COP 27: Imperfect Progress
The story of the UN's COP 27 climate talks was one historic breakthrough and one colossal failure. We have work to do.
One huge step forward. One enormous step back. For COP 27, as they say, that's the tweet.
The reality of perhaps the most consequential set of climate talks since COP 21 produced the Paris Agreement is more complex, of course. But two outcomes in particular after of two weeks of intense and often fractious negotiations in the Egyptian resort town of Sharm El-Sheikh give the climate movement (pretty) clear marching orders for the year ahead.
The Big Win: The Loss and Damage Fund
For years, developing nations pummeled by powerful storms, rising seas, endless drought, and other climate impacts driven – primarily – by emissions from wealthy countries have pushed those countries for financial support to pay for the destruction they've fueled and the subsequent rebuilding. And for years, wealthy countries, fearful of any sense of legal liability and potentially unlimited financial claims, have resisted.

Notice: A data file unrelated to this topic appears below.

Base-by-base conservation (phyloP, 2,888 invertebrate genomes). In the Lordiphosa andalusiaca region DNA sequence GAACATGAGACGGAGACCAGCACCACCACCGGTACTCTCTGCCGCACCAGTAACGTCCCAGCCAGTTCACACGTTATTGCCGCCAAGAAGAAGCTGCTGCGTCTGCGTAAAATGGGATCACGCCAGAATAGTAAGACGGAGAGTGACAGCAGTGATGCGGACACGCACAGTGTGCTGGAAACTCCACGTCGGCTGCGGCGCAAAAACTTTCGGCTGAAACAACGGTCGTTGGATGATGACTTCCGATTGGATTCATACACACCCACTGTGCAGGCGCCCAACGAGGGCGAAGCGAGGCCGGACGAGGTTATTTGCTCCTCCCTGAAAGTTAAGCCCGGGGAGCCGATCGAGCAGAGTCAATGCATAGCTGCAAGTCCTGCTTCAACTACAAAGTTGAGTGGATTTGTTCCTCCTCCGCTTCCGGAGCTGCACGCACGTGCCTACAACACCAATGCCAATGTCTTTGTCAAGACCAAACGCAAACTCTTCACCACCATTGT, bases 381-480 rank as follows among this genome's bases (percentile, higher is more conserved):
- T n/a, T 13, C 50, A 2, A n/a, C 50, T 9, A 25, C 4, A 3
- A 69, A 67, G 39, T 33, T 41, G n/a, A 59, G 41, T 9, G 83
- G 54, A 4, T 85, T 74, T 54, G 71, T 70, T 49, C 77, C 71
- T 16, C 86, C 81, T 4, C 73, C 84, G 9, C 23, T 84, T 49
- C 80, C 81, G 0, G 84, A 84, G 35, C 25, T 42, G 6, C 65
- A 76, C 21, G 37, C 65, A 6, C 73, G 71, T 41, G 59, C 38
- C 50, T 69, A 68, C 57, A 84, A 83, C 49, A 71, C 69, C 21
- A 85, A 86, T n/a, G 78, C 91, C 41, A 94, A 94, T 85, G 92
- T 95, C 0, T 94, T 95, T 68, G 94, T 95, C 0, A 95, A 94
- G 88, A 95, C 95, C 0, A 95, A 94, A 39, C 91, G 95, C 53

That all changed at COP 27, and with it, the vocabulary and landscape of climate action going forward. This was the first conference where the concept of finance for "loss and damage" had a place on the formal agenda. Negotiators seized the opportunity to make the moral case for a dedicated fund to support losses and damages in the hardest hit countries both from slow onset disasters like rising seas and sudden ones like super typhoons.
First the EU went in, and finally, after initially resisting, the US gave in. What this will look like is still TBD, with a transitional committee tasked with developing recommendations for funding to be presented at next year's COP 28 in the United Arab Emirates (no, really).
It's hard to overstate how revolutionary this development is for bringing a new sense of justice to the highest level of global climate talks.
The only question is why it took so long. After all, poor nations and advocates have been making the case for years and years. Maybe it was the tragedy of climate-fueled flooding in Pakistan that killed over 1,700 and left nearly a third of the country underwater. Maybe it's a combination of naked self-interest and the growing realization in rich countries that preventing climate destruction may be the best investment in preventing mass displacement and social unrest they can make. But at least it happened.